Speech Pathology Services to Children With Cancer and Nonmalignant Hematological Disorders
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Children with cancer and nonmalignant hematological disorders may require speech pathology (SP) support; however, limited evidence is available describing prevalence and severity of swallowing/feeding and communication impairments in this population. A retrospective chart review of 70 children referred to SP at the newly formed Queensland Children’s Cancer Centre was conducted to describe the prevalence and severity of swallowing/feeding and communication dysfunction, and the association between impairment, oncology and hematology diagnosis, and service utilization (time and occasions of service). Swallowing/feeding disorders were the most commonly observed impairments at initial assessment (58.6%). Children with central nervous system tumors (P = .03) and nonmalignant hematological disorder (P = .03) had significantly higher rates of feeding impairment than other oncology and hematology diagnostic groups. Children with central nervous system tumors had the highest rates of oral phase (P = .01) and pharyngeal phase (P = .01) dysphagia (swallowing disorder). No significant difference was found between diagnostic groups for intensity of SP service delivery. Prospective research is required to examine prevalence and severity of disorders, and service utilization in a more established clinic, and to investigate interactions between cancer treatment and swallowing/feeding and communication dysfunction.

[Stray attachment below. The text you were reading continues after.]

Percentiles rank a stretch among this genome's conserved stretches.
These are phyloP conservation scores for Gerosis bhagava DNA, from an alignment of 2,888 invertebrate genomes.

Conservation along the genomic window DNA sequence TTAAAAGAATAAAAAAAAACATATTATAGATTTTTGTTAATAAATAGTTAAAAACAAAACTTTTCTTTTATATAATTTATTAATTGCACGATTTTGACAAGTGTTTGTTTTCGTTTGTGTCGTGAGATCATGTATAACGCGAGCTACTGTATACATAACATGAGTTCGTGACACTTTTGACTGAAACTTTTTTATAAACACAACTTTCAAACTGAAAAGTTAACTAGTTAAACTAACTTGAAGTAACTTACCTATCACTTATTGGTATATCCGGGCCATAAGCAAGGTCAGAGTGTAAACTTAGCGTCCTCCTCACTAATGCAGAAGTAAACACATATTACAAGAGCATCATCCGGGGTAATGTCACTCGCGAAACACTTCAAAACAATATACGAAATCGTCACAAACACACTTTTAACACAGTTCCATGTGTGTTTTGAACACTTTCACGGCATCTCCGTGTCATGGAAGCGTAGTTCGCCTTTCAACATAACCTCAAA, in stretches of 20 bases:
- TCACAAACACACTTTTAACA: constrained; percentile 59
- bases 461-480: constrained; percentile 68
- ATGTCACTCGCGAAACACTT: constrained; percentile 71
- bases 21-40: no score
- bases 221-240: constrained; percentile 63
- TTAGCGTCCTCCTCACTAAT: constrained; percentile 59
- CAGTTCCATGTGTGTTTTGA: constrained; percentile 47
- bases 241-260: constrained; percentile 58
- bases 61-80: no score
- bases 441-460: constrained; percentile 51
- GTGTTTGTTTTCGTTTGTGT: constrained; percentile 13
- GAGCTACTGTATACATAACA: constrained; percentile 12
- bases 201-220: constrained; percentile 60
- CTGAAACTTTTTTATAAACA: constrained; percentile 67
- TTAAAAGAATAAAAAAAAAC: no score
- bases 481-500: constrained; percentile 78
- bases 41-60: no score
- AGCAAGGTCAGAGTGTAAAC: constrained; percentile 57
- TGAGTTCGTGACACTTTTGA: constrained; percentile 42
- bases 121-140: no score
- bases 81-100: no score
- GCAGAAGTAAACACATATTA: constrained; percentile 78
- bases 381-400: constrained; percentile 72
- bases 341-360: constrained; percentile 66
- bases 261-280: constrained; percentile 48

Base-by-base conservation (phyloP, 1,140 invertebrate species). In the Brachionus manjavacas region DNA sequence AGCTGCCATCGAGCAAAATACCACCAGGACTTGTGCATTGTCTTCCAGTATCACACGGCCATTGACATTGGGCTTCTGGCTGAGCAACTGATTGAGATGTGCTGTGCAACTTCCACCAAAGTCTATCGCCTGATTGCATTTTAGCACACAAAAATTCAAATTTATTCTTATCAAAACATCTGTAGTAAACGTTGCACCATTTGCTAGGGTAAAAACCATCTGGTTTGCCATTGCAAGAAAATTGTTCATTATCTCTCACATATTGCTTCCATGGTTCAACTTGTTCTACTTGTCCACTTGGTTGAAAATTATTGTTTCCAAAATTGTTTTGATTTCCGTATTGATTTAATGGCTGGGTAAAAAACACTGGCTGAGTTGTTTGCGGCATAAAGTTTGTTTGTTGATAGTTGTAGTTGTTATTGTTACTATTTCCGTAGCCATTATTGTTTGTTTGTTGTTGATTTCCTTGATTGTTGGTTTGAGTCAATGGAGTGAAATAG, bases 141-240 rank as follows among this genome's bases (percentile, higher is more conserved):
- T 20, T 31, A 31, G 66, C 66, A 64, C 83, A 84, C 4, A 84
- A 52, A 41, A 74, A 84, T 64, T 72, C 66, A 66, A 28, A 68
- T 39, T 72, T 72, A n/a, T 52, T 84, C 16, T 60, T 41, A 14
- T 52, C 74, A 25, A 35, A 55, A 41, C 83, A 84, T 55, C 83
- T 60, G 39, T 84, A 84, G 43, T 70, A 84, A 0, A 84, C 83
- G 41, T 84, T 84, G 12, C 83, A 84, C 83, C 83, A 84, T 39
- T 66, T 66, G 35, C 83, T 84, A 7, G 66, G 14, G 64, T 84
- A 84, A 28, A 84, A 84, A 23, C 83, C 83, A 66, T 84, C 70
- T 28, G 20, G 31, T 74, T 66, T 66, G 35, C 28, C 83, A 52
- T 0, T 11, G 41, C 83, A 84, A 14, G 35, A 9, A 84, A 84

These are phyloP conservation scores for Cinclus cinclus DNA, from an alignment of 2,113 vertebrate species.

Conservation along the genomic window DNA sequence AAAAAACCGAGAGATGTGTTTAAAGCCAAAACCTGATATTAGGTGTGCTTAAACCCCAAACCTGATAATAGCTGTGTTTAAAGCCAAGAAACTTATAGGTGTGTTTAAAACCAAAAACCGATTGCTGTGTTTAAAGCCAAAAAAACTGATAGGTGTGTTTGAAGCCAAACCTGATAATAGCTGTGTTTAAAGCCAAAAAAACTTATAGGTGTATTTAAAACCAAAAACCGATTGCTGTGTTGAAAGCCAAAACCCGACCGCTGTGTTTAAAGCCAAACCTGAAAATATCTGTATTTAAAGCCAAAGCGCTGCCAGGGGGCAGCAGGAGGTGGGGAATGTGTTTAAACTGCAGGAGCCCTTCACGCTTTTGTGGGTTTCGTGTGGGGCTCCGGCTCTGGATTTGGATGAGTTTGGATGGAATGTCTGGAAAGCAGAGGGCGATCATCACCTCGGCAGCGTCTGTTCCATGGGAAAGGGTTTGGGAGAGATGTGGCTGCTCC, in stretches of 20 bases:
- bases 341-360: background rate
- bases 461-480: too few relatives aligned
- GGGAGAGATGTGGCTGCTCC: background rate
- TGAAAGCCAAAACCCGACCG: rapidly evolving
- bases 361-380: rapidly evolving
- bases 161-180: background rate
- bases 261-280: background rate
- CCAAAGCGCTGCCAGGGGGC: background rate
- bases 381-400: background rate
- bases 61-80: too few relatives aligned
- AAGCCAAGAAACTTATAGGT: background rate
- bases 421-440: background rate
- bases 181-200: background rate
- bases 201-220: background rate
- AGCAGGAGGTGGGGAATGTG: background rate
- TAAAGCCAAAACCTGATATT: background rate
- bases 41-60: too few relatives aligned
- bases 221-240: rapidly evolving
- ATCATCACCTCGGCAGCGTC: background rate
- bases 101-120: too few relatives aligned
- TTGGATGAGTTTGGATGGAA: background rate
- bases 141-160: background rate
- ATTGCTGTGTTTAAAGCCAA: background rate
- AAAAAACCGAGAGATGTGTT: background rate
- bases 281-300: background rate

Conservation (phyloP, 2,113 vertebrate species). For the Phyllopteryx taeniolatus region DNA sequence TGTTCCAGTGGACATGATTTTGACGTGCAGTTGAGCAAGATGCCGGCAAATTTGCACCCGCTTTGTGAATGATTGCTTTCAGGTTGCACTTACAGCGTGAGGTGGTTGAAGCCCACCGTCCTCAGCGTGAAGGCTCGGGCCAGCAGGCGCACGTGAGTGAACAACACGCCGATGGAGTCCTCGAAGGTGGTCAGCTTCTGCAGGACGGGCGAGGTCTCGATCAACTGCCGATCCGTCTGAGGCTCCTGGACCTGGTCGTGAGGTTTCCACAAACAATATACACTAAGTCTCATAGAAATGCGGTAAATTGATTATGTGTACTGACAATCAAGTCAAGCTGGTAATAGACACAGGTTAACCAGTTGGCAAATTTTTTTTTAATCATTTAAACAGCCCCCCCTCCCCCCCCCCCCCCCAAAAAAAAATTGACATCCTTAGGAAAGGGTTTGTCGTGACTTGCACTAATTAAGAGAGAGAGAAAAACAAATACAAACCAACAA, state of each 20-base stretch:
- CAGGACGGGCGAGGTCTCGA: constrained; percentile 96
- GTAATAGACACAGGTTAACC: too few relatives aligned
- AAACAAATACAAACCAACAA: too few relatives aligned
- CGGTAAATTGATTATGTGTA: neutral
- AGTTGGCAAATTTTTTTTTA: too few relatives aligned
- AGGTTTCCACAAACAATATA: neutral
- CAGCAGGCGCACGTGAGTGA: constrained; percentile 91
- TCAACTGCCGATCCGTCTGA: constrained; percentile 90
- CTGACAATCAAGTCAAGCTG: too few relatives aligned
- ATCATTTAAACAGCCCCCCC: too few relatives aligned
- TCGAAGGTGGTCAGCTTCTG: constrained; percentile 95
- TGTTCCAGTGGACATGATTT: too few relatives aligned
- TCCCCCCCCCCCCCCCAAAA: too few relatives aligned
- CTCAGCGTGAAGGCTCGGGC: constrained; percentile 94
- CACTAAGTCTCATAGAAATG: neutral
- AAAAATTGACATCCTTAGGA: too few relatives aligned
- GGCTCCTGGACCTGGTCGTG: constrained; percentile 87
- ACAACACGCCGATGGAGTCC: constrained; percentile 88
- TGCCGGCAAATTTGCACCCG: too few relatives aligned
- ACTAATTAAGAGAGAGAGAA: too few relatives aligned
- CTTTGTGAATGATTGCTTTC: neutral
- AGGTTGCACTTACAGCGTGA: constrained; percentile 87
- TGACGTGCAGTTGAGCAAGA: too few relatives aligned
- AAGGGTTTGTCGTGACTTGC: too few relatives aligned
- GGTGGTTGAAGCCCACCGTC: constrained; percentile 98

Journal of Pediatric Oncology Nursing
Cardiovascular Medicine and Haematology not elsewhere classified